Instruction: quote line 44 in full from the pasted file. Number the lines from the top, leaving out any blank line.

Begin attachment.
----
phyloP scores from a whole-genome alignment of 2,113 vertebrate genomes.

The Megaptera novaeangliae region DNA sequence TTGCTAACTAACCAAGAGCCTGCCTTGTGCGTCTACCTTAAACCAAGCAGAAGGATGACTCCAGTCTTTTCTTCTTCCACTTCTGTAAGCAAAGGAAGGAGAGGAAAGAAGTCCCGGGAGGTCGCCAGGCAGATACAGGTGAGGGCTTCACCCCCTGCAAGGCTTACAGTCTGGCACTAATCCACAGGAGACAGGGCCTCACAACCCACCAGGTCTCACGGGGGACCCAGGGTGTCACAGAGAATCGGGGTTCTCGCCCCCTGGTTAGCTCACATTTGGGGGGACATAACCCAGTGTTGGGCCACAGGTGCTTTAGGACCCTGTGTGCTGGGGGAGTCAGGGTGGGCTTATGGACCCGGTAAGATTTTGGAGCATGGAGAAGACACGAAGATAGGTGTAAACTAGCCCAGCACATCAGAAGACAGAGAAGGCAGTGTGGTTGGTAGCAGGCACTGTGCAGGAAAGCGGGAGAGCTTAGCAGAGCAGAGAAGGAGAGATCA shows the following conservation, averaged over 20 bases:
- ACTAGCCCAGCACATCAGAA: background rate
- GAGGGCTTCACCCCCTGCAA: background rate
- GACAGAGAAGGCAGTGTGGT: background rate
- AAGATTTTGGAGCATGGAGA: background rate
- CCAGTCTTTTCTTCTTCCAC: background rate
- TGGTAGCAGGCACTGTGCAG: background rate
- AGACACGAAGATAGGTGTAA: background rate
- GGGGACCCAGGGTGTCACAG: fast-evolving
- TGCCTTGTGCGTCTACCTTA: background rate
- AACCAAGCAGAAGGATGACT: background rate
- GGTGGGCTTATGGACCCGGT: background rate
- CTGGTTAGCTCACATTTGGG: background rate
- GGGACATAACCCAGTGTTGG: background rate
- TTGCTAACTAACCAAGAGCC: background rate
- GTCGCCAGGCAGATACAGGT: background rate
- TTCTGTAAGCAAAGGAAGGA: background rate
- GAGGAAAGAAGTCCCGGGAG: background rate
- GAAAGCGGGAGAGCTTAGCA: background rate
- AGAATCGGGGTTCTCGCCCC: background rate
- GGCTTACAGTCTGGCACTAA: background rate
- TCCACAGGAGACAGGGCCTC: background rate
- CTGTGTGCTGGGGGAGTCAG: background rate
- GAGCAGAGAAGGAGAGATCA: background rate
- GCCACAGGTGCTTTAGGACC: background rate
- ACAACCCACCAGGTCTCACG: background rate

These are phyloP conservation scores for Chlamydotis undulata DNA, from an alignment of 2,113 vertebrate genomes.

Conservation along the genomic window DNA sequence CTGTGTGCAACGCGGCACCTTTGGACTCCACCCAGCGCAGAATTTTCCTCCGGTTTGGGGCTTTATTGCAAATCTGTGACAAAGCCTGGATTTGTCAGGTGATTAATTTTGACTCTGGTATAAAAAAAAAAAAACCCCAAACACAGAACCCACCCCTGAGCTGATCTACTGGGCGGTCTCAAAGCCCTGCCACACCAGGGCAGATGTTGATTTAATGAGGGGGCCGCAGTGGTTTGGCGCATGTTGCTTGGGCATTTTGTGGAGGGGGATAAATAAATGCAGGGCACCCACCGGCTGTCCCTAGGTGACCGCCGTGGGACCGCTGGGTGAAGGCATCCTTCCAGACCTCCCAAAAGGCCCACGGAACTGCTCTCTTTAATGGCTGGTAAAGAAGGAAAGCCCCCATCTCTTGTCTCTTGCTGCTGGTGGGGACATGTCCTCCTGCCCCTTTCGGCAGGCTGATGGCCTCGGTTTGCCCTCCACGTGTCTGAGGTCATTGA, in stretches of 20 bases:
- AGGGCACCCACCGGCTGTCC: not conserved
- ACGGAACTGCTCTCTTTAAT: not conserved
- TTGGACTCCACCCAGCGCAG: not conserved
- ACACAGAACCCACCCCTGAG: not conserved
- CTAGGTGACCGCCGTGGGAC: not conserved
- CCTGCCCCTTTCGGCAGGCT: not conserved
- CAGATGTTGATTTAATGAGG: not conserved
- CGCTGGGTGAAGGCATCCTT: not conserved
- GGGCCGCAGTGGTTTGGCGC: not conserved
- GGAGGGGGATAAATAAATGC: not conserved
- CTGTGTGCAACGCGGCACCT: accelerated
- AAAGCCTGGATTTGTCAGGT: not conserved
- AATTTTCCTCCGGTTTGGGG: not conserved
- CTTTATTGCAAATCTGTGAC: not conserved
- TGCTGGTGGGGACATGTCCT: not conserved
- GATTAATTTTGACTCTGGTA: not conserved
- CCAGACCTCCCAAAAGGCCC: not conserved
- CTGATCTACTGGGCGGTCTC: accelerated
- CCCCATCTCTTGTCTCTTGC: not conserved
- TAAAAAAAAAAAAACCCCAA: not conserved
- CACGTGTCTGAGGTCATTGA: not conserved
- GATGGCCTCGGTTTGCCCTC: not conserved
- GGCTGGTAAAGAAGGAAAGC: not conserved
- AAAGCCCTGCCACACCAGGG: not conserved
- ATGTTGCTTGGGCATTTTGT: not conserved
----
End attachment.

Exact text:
- TGCTGGTGGGGACATGTCCT: not conserved